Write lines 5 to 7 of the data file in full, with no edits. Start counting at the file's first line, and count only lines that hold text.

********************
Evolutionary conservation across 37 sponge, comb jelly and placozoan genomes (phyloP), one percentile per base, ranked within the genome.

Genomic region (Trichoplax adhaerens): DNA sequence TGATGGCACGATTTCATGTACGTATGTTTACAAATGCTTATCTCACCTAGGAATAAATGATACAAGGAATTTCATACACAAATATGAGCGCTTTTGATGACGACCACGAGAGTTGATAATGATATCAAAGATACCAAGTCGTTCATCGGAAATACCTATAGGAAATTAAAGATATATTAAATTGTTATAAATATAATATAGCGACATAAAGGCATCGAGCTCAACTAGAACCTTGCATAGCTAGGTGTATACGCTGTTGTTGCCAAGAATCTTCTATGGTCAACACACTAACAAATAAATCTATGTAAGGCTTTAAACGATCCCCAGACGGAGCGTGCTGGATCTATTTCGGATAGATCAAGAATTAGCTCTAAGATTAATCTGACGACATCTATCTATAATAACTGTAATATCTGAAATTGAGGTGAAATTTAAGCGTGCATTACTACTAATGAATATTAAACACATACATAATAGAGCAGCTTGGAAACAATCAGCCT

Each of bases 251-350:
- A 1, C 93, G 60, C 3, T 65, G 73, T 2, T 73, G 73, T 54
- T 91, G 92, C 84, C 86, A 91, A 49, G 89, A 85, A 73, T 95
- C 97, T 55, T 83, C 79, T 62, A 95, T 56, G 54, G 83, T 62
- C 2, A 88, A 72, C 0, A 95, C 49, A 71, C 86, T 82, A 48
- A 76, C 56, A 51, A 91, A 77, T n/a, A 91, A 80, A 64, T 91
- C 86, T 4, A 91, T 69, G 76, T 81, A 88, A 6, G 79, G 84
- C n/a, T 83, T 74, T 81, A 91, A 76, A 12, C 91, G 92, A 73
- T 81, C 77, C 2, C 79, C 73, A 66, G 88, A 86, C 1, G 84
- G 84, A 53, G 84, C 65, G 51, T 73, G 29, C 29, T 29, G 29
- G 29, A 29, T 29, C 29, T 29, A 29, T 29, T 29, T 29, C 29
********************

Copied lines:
- T 91, G 92, C 84, C 86, A 91, A 49, G 89, A 85, A 73, T 95
- C 97, T 55, T 83, C 79, T 62, A 95, T 56, G 54, G 83, T 62
- C 2, A 88, A 72, C 0, A 95, C 49, A 71, C 86, T 82, A 48